On Tuesday, the National Highway Traffic Safety Administration (NHTSA) announced that it was wrapping up its investigation into Tesla’s "Passenger Play" feature. The service originally offered occupants the ability to play a slew of video games while vehicles were in motion. But this was changed after the automaker felt pressure from federal regulators.
The Mercedes-Benz-sponsored “In-Car Gaming Challenge” isn’t exactly breaking news. Daimler made the announcement almost a week ago, with the story only gaining traction online thanks to a slower-than-usual news cycle. Frankly, we originally planned to ignore the topic entirely — until we realized no one discussed the broader implications.
That probably sounds more ominous than it should. Essentially, Mercedes is trying to diversify its business by getting into video games. But the potential ramifications stemming from that change could be felt across the automotive industry in the coming years. Daimler isn’t just seeking game-related business ventures — it’s trying to figure out how to make life inside an autonomous vehicle more appetizing.
Three decades ago, video games could only offer the vaguest approximation of driving. Things are very different today. While a lot of modern software still forgoes realism for the sake a fun, simulators have grown in popularity and are becoming incredibly realistic. Real tracks are built to scale, weather effects have meaning, and automobiles behave in a faithful manner. Gamers can even swap their gamepads for honest-to-god cockpits.
Racing simulators have become so effective that Nissan’s PlayStation GT Academy program is now in its eighth year. The event pits thousands of gamers against each other in order to find some they can put behind the wheel of an actual race car. Players then receive additional simulator and on-road training before being allowed to compete in legitimate races.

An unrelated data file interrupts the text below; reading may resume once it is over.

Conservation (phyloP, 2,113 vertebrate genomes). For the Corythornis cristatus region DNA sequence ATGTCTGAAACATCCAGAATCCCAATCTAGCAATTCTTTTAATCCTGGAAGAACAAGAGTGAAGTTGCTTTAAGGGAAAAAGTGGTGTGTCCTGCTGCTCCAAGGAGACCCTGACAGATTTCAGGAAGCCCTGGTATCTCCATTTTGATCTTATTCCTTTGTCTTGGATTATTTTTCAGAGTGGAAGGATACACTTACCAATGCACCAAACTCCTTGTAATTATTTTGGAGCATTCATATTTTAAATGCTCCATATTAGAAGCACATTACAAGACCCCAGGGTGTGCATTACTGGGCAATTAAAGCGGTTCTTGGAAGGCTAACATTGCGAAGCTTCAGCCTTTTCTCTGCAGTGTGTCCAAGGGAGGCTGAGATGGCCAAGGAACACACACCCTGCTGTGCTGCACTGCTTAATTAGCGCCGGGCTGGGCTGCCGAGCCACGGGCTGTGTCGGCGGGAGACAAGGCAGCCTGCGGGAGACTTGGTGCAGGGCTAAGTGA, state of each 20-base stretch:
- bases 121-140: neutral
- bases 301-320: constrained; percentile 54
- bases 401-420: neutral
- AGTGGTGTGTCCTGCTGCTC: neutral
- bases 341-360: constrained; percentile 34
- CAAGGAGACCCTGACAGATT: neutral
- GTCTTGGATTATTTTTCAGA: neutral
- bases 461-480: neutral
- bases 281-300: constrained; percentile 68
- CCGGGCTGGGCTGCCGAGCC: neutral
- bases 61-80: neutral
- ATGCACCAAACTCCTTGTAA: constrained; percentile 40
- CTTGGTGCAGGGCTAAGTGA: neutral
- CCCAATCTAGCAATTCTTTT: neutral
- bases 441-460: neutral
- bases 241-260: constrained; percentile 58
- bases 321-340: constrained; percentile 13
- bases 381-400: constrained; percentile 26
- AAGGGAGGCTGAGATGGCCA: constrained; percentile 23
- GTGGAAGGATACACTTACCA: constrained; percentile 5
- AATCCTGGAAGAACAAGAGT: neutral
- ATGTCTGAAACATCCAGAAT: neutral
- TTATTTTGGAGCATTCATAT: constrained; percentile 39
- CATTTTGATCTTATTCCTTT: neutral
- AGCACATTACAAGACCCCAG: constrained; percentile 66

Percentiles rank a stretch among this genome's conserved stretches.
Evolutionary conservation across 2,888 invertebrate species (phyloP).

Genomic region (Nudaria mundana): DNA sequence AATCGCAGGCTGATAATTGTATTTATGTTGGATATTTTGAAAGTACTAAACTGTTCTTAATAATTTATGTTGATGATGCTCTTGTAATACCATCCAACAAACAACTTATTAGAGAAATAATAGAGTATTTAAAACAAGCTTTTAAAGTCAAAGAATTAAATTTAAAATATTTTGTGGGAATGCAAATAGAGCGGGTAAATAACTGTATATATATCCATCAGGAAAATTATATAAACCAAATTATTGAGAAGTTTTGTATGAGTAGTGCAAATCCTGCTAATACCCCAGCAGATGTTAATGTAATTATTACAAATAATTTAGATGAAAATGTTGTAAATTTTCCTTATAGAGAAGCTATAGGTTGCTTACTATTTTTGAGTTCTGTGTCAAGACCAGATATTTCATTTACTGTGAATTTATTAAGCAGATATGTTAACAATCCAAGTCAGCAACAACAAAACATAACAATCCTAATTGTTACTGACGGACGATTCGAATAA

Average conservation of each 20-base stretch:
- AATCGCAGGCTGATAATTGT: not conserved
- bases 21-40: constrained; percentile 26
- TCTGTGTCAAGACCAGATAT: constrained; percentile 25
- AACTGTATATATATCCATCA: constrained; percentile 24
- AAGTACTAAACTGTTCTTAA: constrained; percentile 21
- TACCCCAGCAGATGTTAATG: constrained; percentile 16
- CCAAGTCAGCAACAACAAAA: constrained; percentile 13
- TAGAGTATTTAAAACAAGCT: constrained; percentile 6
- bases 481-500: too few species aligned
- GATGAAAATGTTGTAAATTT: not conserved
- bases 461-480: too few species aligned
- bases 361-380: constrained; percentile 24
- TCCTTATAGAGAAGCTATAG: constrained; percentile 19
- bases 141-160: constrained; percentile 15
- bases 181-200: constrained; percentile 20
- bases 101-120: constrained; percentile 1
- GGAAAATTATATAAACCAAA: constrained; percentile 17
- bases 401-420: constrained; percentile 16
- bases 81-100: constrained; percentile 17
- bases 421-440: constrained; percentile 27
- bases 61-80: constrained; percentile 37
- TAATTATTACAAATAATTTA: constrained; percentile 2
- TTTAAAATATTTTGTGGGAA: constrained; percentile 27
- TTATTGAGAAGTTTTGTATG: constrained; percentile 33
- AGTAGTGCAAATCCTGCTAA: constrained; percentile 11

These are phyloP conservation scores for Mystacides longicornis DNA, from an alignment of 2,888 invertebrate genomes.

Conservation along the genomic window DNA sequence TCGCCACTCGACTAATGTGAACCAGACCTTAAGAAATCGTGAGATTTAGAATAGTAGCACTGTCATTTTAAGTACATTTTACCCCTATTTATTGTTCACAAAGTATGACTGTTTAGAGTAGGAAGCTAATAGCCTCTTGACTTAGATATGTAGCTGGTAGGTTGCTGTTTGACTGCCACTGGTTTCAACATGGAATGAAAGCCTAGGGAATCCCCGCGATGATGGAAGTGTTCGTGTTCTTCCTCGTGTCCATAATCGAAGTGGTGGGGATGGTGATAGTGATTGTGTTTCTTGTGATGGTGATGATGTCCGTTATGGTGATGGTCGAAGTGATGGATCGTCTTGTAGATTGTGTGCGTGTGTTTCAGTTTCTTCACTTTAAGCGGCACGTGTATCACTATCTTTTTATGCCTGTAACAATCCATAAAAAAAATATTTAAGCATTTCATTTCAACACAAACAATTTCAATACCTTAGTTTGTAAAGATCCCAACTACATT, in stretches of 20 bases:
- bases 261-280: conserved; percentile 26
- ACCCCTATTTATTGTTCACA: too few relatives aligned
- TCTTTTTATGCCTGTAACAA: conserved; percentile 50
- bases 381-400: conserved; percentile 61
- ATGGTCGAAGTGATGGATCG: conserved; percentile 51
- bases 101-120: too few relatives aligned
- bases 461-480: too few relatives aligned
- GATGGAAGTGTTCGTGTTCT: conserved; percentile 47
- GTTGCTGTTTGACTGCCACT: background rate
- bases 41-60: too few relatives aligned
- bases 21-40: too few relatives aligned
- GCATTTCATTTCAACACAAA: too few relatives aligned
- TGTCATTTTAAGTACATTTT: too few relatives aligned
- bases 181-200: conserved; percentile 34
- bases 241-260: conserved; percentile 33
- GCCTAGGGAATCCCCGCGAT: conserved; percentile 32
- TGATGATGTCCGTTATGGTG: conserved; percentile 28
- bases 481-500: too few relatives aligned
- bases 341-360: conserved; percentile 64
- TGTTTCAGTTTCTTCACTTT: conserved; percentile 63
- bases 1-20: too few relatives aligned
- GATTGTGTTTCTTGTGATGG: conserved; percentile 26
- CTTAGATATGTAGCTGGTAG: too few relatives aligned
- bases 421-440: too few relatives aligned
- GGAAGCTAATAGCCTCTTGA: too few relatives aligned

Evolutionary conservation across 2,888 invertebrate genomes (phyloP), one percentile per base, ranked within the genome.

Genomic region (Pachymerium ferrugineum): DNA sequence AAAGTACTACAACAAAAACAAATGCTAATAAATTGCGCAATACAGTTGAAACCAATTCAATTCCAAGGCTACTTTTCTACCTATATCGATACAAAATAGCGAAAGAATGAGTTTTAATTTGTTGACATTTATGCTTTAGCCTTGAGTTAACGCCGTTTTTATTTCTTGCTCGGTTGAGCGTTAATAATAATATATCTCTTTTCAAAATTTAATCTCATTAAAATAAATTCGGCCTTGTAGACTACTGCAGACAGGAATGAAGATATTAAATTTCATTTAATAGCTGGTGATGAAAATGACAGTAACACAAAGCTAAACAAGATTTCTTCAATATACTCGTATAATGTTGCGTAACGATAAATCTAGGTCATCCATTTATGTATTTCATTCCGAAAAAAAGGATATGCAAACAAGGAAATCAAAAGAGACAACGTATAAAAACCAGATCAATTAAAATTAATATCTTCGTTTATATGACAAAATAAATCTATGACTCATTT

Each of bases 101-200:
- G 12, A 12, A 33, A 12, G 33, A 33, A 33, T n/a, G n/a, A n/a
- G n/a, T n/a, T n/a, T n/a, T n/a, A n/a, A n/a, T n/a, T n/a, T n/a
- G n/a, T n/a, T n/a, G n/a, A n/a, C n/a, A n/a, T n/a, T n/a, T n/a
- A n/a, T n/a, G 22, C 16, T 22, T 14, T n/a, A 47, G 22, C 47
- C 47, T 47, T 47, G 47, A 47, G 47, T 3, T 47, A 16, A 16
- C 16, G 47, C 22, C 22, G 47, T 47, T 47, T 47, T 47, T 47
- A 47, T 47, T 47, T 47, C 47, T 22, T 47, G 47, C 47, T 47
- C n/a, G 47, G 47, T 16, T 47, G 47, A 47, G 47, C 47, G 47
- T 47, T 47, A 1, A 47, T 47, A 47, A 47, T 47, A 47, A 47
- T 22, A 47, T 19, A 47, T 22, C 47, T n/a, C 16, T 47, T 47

While we could endlessly debate how well video game skills translate to actual racing, they do provide gamers with an opportunity to learn the tracks and sharpen reaction times. They’ve certainly proven competitive enough for the Fédération Internationale de l’Automobile to sanction virtual racing leagues.
Porsche unveiled its most powerful production 911 in history and not exactly where you’d expect. Dodge saved the unveiling of its much-teased Challenger SRT Demon for the New York International Auto Show, so where did Porsche choose to present the new GT2 RS? The Electronic Entertainment Expo — the world’s premiere video game convention.
There are two ways to look at this sacrilege. You can either take offense, accusing the brand of betraying its fervent automotive base, or you can see this as one of the smartest marketing choices it could have made. E3 has a lot of eyes on it and video games are a booming industry. For a long time Porsche cars weren’t even in most video games, thanks to an exclusive deal made with Electronic Arts. When that ended, the brand slipped its cars into Forza Motorsport 6 through downloadable content, and the GT2 RS is on the cover of Forza Motorsport 7.